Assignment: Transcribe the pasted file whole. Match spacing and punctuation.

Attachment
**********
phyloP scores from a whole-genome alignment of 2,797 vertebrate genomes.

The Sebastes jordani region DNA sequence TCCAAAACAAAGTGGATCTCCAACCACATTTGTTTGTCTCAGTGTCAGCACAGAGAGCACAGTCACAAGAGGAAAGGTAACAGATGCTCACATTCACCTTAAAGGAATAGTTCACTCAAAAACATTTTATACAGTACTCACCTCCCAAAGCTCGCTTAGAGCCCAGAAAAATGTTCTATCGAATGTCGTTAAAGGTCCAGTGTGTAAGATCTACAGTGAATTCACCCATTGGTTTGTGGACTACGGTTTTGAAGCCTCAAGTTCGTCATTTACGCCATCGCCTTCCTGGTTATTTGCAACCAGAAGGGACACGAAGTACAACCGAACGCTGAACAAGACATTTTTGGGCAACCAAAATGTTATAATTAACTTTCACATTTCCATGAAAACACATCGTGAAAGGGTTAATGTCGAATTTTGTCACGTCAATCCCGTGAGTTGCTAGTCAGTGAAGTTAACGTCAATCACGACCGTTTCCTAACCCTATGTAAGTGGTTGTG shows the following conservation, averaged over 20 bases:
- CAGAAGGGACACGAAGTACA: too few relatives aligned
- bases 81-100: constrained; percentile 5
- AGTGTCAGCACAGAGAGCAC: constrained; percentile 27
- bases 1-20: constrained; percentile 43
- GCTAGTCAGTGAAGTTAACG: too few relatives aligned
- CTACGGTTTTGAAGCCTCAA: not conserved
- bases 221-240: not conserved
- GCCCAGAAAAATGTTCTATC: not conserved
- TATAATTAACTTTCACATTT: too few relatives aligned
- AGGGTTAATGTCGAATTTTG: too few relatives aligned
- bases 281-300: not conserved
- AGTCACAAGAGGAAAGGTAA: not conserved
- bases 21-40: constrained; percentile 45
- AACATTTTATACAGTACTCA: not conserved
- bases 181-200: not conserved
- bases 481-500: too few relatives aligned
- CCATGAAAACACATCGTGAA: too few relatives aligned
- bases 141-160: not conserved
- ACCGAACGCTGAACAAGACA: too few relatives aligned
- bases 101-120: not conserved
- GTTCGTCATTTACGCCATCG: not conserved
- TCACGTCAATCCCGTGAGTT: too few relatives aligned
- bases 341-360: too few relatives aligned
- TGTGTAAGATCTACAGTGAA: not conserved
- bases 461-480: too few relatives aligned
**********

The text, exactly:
phyloP scores from a whole-genome alignment of 2,797 vertebrate genomes.

The Sebastes jordani region DNA sequence TCCAAAACAAAGTGGATCTCCAACCACATTTGTTTGTCTCAGTGTCAGCACAGAGAGCACAGTCACAAGAGGAAAGGTAACAGATGCTCACATTCACCTTAAAGGAATAGTTCACTCAAAAACATTTTATACAGTACTCACCTCCCAAAGCTCGCTTAGAGCCCAGAAAAATGTTCTATCGAATGTCGTTAAAGGTCCAGTGTGTAAGATCTACAGTGAATTCACCCATTGGTTTGTGGACTACGGTTTTGAAGCCTCAAGTTCGTCATTTACGCCATCGCCTTCCTGGTTATTTGCAACCAGAAGGGACACGAAGTACAACCGAACGCTGAACAAGACATTTTTGGGCAACCAAAATGTTATAATTAACTTTCACATTTCCATGAAAACACATCGTGAAAGGGTTAATGTCGAATTTTGTCACGTCAATCCCGTGAGTTGCTAGTCAGTGAAGTTAACGTCAATCACGACCGTTTCCTAACCCTATGTAAGTGGTTGTG shows the following conservation, averaged over 20 bases:
- CAGAAGGGACACGAAGTACA: too few relatives aligned
- bases 81-100: constrained; percentile 5
- AGTGTCAGCACAGAGAGCAC: constrained; percentile 27
- bases 1-20: constrained; percentile 43
- GCTAGTCAGTGAAGTTAACG: too few relatives aligned
- CTACGGTTTTGAAGCCTCAA: not conserved
- bases 221-240: not conserved
- GCCCAGAAAAATGTTCTATC: not conserved
- TATAATTAACTTTCACATTT: too few relatives aligned
- AGGGTTAATGTCGAATTTTG: too few relatives aligned
- bases 281-300: not conserved
- AGTCACAAGAGGAAAGGTAA: not conserved
- bases 21-40: constrained; percentile 45
- AACATTTTATACAGTACTCA: not conserved
- bases 181-200: not conserved
- bases 481-500: too few relatives aligned
- CCATGAAAACACATCGTGAA: too few relatives aligned
- bases 141-160: not conserved
- ACCGAACGCTGAACAAGACA: too few relatives aligned
- bases 101-120: not conserved
- GTTCGTCATTTACGCCATCG: not conserved
- TCACGTCAATCCCGTGAGTT: too few relatives aligned
- bases 341-360: too few relatives aligned
- TGTGTAAGATCTACAGTGAA: not conserved
- bases 461-480: too few relatives aligned